Medical students and the cardiovascular system

Medical students possess large amounts of prior knowledge when entering medical school, consisting of a mixture of formal science knowledge and experimental, informal and even folk knowledge about medical systems and diseases (Boshuizen, Schmidt, Custers, & Van de Wiel, 1995). This is a huge challenge for university teachers who are probably not that well aware of the understandings of their students. Systemic understanding seems to be vital in medical contexts (Sodervik, 2016), which requires, for example, understanding of human anatomy and physiology and the functional interactions between both. The basis of systemic understanding is constructed during the first two years in traditional medical study programmes in Europe (pre-clinical phase).

Our studies, capturing the complex phenomenon of developing systemic understanding of the central cardiovascular system (CCVS), were conducted first on longitudinal and cross-sectional levels, and later using online methodology. First, we followed one cohort of medical students (N = 119) during their first study year and another cohort (N = 33) during their third study year. We also investigated internal medicine residents (N = 13) from one university hospital as a control group for the medical students. In our studies, our leading research questions were: “What kind of alternative models do students have; how do the students change their conceptual understanding concerning CCVS during their study years, and how does the quality of conceptual understanding influence the clinical reasoning of the students?” In our longitudinal and cross-sectional study, we used pre- and post-test design and open-ended generative tasks requiring explanations of the cardiovascular system (Ahopelto, Mikkila-Erdmann, Olkinuora, & Káápa, 2011; Mikkila-Erdmann, Sodervik, Vilppu, Káapá, & Olkinuora, 2012; Sodervik, Mikkila-Erdmann, & Vilppu, 2014; Sodervik, Vilppu, Ósterholm, & Mikkila-Erdmann, 2017).

Our results revealed that highly-selected medical students have many alternative models consisting of misconceptions in the first study year before the introductory course on the central cardiovascular system, revealing that students did not understand the synchronous functioning of the heart and lungs (double loop) (Ahopelto, Mikkilii-Erdmann, Olkinuora, et al, 2011; Mikkila-Erdmann et al., 2012; Sodervik, 2016).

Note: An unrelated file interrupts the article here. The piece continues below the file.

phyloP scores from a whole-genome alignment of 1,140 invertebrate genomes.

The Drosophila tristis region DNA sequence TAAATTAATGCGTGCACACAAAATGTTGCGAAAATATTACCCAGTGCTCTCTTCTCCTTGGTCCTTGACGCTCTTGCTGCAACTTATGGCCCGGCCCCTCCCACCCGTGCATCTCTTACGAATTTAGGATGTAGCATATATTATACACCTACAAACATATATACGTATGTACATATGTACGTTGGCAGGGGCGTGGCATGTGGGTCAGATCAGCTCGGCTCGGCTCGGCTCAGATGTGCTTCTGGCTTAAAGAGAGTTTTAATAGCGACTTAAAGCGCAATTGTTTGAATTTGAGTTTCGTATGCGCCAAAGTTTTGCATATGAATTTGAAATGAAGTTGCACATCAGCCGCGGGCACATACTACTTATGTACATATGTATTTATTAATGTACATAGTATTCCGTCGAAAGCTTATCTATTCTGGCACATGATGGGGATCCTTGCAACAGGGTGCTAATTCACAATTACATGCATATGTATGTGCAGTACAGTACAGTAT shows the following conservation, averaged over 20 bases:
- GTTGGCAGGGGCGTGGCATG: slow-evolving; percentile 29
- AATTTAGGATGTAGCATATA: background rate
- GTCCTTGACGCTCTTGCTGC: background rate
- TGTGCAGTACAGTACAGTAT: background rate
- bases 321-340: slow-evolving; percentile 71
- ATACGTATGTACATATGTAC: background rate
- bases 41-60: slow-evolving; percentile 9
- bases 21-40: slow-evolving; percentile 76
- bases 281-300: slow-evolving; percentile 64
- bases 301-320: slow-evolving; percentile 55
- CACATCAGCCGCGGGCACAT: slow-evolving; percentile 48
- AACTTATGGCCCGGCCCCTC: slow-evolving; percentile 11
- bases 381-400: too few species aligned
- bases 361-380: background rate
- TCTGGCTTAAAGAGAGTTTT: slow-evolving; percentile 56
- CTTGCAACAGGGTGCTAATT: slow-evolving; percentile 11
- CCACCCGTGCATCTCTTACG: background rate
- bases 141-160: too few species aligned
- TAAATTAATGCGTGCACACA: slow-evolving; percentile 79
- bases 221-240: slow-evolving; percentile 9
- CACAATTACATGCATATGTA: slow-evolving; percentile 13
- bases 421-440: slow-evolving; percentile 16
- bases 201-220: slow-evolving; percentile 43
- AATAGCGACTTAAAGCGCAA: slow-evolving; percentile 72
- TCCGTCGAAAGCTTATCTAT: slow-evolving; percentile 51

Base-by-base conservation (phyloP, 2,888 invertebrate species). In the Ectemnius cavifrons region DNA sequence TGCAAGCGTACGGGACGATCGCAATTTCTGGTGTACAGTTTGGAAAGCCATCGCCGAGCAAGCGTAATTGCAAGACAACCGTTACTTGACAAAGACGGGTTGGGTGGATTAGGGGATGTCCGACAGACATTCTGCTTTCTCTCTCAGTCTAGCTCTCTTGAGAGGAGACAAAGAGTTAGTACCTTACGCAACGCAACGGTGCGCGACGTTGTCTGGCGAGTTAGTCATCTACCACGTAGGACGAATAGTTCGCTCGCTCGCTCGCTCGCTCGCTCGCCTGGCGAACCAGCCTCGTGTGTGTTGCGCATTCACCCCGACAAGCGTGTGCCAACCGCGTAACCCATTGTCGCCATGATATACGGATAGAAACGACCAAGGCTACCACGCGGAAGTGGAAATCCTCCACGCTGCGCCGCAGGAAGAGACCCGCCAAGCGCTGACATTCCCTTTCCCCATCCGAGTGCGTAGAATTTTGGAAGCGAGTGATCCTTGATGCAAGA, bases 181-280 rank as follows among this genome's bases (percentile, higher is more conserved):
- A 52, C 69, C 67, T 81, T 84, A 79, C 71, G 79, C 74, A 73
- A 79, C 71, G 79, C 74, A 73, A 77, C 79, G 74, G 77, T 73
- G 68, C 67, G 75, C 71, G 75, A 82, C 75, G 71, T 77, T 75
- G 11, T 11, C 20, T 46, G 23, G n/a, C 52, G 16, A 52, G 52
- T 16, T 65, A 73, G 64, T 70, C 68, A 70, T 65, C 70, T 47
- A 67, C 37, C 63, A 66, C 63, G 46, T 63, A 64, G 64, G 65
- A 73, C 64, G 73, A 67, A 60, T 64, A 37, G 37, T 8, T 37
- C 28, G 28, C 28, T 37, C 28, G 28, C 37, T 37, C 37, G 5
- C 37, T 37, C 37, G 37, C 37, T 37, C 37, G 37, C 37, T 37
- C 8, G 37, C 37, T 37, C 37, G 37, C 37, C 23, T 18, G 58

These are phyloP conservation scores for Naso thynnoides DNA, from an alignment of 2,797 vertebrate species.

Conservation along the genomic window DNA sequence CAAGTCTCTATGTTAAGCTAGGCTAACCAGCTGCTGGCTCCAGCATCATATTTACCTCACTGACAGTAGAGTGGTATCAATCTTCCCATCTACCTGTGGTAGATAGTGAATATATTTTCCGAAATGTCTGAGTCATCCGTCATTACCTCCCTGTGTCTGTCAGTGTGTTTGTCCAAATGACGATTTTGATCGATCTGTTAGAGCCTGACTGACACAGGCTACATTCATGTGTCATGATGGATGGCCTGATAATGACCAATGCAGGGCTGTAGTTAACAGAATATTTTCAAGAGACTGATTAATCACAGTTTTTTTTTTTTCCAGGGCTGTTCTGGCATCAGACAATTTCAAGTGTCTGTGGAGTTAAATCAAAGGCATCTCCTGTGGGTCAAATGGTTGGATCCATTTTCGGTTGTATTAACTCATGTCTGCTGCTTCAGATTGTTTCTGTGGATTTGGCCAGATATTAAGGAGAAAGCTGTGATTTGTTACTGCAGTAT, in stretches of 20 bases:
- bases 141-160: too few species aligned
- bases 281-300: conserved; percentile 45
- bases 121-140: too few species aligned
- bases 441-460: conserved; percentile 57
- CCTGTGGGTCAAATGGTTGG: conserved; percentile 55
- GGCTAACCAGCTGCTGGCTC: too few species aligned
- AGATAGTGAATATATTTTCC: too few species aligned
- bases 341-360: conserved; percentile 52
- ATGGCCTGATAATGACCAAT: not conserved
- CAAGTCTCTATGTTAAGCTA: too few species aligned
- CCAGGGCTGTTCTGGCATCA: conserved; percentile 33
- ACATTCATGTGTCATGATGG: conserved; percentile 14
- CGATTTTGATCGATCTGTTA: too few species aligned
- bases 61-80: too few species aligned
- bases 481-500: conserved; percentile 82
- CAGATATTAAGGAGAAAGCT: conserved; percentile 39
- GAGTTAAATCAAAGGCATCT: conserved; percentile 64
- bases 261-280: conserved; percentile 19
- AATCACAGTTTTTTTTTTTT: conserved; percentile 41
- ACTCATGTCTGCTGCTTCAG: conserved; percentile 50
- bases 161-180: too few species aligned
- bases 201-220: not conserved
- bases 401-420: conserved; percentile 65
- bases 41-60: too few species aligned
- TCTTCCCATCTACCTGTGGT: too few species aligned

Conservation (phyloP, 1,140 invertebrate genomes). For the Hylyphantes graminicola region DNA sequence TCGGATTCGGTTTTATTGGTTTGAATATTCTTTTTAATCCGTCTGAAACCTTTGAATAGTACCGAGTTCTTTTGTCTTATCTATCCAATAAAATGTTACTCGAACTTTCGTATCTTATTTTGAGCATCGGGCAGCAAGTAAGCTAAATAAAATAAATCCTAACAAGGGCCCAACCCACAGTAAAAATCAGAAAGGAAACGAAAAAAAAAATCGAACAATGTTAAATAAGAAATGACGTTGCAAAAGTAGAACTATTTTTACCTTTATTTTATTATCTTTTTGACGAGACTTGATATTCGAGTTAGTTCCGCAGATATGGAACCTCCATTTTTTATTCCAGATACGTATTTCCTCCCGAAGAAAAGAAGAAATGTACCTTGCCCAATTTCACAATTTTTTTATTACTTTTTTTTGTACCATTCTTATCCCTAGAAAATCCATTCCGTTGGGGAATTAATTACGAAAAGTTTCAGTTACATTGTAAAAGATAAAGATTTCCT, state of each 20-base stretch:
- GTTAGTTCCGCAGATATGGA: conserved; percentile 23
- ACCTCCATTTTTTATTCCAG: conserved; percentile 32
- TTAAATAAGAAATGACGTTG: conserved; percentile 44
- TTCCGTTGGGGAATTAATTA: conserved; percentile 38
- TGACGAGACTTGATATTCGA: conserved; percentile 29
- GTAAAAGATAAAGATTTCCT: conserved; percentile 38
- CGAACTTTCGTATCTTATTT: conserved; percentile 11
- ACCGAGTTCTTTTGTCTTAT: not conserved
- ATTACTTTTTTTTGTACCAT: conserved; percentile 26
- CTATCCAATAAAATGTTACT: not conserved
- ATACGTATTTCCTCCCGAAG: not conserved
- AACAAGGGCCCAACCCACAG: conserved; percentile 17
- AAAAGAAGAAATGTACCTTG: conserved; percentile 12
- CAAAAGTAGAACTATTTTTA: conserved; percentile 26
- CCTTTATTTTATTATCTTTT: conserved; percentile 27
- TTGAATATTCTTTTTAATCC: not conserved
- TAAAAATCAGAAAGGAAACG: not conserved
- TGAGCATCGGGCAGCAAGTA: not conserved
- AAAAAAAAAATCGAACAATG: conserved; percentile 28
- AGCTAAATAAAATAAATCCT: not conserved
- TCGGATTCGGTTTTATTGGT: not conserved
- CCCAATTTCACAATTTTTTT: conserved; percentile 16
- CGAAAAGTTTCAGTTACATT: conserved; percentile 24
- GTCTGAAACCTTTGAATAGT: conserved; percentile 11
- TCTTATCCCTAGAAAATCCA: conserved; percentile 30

After the introductory course, one-third of the students still had misconceptions. Furthermore, an important finding was that the quality of the biomedical knowledge was connected to the clinical reasoning skills of the students. We also found indicative support in our online study that those students who showed high diagnostic competence in reasoning tasks had also high levels of biomedical understanding (Sodervik et al., 2017).

In summary, our results indicate that even high-performing students have misconceptions based on their everyday knowledge and interactions with the world and from school. The cardiovascular system is a typical scientific system that requires understanding two parallel, almost simultaneously functioning systems. It can be suggested that the learning environment also plays a role in conceptual change processes. Medical students studied in a traditional study programme that only partly consisted of a learning environment that promoted active interaction and group work. We assume that medical students need metacognitive, in particular, metaconceptual support in studying complex systems.

Student teachers' challenges in understanding photosynthesis

Classroom teachers play an important role in supporting young students’ construction of scientific knowledge and facilitating conceptual change from everyday knowledge to scientific knowledge (Sodervik et al., 2014). A classroom teacher is a mediator between the everyday world and scientific knowledge for the children. Photosynthesis is one of the key theoretical concepts in science (i.e., energy comes through plants to the ecosystem), which is dealt with early on during the first school years and so enables students to understand the role of plants in ecosystems and, eventually, how to support sustainable development.

In our first study we used a case study approach in a pre-and post-test laboratory setting. We analysed (through open-ended questions) what kind of conceptions concerning photosynthesis the student teachers had. The results indicated that half of the students (9/18) had severe misconceptions concerning photosynthesis (Aho-pelto, Mikkila-Erdmann, Anto, & Penttinen, 2011; Penttinen et al., 2013; Vilppu, 2016). Most of them thought that a plant takes energy from the soil in the form of water or nutrients. After the pre-test, we let the students read a refutational text, making them aware of their probable misconceptions and then allowing them to revise these. The post-test results showed that adult students changed their conceptions radically and none of them had misconceptions about the nutrient supply of plants; however, five students presented synthetic models which were a mixture of scientific and everyday knowledge (Vosniadou, 1994). Our further study revealed that students’ self-regulation, metaconceptual awareness, and learning goals were connected to conceptual change concerning science content. Students who experienced conceptual change had system level learning goals and seemed to have realistic metaconceptual awareness. In summary, self-regulation, metacognition, and metaconceptual awareness seem to play a role in conceptual change (Ahopelto et al., 2011; Penttinen et al., 2013; Vilppu, 2016).

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